Ofcom rules confirm Openreach must open up infrastructure to rivals

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UK communications regulator, Ofcom has confirmed its final decisions on reviews of the physical infrastructure market and connections used by business broadband networks.

This sets out how Ofcom will regulate these markets for the period to April 2021, and follows the submission of a draft of these decisions to the European Commission for consultation. Following review, no material changes were made to the draft versions, published in May.

On the issue of access to Openreach's ducts and poles it was confirmed that companies laying high-speed fibre cables for broadband and mobile networks will be able to get greater access to the existing infrastructure. Under rules set by Ofcom last year Openreach is already required to let rival companies use its telegraph poles and underground ‘ducts’ to lay their own fibre networks. But this has historically only been available to those companies focusing on residential and small-business customers. The latest decision extends it to firms serving large businesses, as well as companies laying high-speed lines that support mobile and broadband networks.

Under the Business Connectivity Market Review, the regulator looked at ‘leased lines’ or high-speed data connections used by large organisations, which form the backbone of the UK’s mobile and broadband networks. In a statement, Ofcom said that, in areas of the country where Openreach faces limited competition from other leased-line networks, it will continue to regulate what it can charge providers to use these services, keeping prices flat. Strict requirements have also been placed on Openreach for repairs and installations, to ensure high service standards are delivered.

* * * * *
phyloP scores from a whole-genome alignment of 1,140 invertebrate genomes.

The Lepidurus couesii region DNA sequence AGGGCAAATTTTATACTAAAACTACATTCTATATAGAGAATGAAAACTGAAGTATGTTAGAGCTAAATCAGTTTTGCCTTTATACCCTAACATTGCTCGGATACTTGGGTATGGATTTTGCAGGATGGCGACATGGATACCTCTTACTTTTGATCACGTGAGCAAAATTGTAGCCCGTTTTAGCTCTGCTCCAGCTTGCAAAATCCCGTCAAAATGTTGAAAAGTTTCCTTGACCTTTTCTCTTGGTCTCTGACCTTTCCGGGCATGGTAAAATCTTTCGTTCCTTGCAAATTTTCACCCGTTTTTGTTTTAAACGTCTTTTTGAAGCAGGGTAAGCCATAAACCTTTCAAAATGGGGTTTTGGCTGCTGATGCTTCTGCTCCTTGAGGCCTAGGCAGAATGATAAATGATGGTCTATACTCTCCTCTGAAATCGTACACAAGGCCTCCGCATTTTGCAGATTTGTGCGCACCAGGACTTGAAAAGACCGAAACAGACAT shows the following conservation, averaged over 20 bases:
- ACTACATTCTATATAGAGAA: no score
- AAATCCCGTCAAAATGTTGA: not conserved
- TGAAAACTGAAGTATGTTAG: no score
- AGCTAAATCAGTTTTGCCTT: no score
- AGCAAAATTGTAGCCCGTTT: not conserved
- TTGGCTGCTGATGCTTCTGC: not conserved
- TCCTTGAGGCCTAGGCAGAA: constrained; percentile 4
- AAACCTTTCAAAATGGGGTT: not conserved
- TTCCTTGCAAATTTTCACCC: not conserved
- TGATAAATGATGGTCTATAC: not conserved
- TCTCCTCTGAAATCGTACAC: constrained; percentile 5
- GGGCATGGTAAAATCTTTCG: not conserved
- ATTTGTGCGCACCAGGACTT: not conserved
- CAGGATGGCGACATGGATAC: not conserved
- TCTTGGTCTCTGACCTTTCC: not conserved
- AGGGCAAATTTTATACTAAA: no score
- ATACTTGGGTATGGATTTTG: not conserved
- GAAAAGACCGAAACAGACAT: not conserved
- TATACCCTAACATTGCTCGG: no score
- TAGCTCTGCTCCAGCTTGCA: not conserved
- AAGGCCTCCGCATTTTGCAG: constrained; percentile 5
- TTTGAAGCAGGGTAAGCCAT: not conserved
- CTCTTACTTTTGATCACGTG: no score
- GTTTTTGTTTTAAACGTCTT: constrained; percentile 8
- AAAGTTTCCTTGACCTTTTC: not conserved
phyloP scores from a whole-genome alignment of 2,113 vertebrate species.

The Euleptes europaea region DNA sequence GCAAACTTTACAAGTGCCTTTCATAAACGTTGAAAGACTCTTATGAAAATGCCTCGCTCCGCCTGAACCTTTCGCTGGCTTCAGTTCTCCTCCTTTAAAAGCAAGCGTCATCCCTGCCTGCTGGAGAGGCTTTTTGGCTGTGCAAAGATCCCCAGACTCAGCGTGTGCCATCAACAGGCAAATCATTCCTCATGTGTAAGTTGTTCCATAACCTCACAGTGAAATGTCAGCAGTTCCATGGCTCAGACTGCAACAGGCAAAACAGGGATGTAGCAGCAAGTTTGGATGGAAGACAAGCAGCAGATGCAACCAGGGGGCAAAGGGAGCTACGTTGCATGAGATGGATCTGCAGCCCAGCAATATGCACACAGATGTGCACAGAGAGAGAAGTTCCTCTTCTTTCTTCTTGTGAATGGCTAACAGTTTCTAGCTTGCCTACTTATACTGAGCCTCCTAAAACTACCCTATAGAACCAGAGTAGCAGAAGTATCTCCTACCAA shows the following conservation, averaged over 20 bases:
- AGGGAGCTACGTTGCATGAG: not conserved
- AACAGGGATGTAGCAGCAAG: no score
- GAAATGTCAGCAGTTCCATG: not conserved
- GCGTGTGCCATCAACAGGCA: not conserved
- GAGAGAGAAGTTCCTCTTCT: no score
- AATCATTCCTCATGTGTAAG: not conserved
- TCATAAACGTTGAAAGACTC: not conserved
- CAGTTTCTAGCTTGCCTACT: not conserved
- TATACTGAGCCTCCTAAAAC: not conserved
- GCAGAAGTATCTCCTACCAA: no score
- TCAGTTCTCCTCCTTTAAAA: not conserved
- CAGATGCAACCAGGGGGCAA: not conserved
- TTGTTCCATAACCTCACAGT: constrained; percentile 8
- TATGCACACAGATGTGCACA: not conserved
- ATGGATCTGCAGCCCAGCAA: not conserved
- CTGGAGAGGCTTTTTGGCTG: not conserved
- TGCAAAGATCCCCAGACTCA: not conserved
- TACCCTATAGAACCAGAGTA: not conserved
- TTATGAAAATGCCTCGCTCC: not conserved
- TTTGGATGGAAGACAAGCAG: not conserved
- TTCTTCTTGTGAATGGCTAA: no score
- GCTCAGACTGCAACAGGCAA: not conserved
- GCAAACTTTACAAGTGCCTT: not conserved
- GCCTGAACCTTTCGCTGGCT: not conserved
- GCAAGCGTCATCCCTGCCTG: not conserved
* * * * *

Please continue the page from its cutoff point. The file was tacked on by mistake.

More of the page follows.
In many areas there are no rival networks present at Openreach’s exchanges. Even with duct and pole access, network competition is unlikely to emerge for connections from these exchanges. In areas where no rivals currently exist at Openreach’s exchanges, the company will be required to provide a ‘dark fibre’ service. Introducing dark fibre in only these areas will reduce the cost for mobile and broadband operators to connect their networks, without undermining their incentives to lay new, competing fibre cables where it is economic to do so.

Where there is stronger network competition, or prospective competition, Ofcom says that regulation will be lighter than existing rules, in order to allow this competition to flourish. From 2021, the regulator says that it will regulate business and residential markets together, so companies investing in full fibre can offer a range of services over a common underlying network, serving both homes and businesses. It intends to consult in December on detailed proposals for this single wholesale fixed telecoms market review, covering the period 2026.

Image credit: ThomBal/Shutterstock.com

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